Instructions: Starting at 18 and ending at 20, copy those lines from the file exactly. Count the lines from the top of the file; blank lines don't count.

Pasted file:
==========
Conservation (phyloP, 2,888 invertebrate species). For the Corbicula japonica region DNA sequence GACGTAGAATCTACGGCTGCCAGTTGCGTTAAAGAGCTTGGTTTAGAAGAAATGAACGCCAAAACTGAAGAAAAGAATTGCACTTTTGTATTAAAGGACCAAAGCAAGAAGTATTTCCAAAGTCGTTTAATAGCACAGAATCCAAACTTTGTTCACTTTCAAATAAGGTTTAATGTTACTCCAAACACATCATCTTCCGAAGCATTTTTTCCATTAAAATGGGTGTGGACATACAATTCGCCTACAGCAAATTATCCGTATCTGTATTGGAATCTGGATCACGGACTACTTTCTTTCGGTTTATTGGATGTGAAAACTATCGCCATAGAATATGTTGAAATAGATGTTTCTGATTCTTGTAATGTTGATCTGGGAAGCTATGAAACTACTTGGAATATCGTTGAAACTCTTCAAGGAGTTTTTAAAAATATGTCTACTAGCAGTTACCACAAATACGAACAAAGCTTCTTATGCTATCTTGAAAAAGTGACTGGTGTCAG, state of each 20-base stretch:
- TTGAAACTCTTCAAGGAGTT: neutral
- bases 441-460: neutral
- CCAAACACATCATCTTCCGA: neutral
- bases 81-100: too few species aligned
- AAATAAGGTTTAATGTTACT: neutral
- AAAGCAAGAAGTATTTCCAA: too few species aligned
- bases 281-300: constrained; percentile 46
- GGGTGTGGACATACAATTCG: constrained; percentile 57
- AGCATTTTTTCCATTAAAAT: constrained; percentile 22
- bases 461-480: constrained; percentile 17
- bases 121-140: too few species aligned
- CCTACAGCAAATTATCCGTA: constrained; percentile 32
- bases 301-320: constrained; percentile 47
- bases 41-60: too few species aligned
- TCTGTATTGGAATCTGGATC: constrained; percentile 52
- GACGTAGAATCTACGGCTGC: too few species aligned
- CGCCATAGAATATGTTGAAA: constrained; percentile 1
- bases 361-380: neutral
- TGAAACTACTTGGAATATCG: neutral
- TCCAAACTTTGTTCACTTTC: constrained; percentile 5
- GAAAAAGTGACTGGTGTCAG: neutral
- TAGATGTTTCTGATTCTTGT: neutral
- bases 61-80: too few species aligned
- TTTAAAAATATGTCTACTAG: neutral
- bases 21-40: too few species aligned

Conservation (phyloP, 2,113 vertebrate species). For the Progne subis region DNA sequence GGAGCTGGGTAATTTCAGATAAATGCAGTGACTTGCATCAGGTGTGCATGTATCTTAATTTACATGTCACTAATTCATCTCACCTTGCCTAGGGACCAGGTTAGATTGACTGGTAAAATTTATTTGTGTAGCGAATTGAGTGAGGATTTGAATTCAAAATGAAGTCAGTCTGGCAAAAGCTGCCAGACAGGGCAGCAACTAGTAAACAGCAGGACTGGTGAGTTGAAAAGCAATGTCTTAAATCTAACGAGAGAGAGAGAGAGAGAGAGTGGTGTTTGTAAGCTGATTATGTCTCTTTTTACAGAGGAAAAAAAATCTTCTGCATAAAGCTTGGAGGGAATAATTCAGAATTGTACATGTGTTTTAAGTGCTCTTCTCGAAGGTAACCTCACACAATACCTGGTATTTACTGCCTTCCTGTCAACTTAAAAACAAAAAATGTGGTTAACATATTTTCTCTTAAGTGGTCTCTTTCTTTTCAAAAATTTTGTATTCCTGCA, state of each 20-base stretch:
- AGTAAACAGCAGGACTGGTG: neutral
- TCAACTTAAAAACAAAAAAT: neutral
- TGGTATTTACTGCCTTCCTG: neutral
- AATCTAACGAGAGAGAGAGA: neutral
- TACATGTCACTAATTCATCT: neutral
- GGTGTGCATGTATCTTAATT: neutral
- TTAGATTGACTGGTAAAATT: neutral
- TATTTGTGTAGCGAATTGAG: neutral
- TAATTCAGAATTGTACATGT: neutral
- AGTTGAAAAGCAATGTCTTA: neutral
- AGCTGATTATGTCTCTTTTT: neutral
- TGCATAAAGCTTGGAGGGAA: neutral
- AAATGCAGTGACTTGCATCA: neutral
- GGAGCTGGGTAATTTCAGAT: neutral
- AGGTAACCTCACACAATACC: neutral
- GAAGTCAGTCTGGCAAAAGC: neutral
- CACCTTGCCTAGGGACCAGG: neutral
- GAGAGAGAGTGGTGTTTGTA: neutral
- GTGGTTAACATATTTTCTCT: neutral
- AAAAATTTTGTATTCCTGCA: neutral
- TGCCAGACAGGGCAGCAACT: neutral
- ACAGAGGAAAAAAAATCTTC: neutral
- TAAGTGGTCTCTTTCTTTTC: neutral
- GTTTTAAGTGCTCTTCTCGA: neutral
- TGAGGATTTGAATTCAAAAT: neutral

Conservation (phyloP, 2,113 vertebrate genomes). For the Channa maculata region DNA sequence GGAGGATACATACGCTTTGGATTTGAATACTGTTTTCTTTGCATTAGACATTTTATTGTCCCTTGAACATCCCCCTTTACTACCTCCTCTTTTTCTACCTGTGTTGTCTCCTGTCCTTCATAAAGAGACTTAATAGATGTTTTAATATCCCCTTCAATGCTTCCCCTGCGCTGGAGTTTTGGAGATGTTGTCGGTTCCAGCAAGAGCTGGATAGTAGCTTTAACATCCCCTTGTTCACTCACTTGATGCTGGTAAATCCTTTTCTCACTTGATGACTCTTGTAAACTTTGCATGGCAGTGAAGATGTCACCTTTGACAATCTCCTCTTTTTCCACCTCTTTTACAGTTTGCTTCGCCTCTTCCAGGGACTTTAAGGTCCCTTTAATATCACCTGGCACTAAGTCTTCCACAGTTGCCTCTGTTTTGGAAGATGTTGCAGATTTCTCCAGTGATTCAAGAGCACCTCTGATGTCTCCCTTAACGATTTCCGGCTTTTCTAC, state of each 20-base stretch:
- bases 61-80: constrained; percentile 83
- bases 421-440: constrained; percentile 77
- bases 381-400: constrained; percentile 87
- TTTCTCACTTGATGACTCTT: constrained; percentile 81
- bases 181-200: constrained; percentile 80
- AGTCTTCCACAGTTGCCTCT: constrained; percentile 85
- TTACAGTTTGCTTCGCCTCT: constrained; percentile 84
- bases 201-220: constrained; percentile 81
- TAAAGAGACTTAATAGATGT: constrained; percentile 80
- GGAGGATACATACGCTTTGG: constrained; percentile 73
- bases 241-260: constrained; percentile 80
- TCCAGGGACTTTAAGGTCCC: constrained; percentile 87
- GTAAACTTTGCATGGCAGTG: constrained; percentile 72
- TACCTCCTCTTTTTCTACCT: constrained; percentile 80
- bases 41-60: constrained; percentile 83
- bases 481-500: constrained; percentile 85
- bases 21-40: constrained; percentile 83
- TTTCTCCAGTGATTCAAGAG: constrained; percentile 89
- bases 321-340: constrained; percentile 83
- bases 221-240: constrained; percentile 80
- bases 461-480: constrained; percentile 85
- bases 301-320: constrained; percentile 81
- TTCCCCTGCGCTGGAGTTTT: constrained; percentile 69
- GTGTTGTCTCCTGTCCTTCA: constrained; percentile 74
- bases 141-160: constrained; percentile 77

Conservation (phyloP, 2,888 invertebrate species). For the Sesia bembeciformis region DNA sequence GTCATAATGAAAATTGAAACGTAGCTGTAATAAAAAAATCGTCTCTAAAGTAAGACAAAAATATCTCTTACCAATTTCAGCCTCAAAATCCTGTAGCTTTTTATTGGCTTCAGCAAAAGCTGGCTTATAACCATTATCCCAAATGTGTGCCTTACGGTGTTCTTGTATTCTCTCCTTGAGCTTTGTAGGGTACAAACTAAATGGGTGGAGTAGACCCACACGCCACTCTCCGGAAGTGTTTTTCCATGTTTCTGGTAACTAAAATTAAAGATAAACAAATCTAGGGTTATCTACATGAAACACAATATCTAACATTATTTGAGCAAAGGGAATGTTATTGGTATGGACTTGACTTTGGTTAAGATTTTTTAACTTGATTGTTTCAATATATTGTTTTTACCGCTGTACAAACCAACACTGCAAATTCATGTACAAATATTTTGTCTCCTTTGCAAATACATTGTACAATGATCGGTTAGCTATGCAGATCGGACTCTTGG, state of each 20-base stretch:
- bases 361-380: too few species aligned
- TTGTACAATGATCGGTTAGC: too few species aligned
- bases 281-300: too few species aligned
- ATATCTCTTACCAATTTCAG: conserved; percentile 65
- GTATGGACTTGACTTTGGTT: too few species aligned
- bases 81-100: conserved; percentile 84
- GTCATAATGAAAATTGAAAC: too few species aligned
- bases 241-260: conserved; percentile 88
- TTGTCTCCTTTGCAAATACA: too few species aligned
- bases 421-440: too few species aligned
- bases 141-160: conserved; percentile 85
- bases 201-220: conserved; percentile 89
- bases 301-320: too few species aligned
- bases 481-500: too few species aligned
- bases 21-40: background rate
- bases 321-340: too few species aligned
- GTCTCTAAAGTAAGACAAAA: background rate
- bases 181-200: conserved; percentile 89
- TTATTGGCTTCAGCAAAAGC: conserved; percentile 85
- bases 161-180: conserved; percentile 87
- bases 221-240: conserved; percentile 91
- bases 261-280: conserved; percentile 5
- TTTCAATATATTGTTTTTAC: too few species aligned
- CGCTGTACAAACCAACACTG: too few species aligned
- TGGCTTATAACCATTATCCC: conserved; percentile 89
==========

- CGCCATAGAATATGTTGAAA: constrained; percentile 1
- bases 361-380: neutral
- TGAAACTACTTGGAATATCG: neutral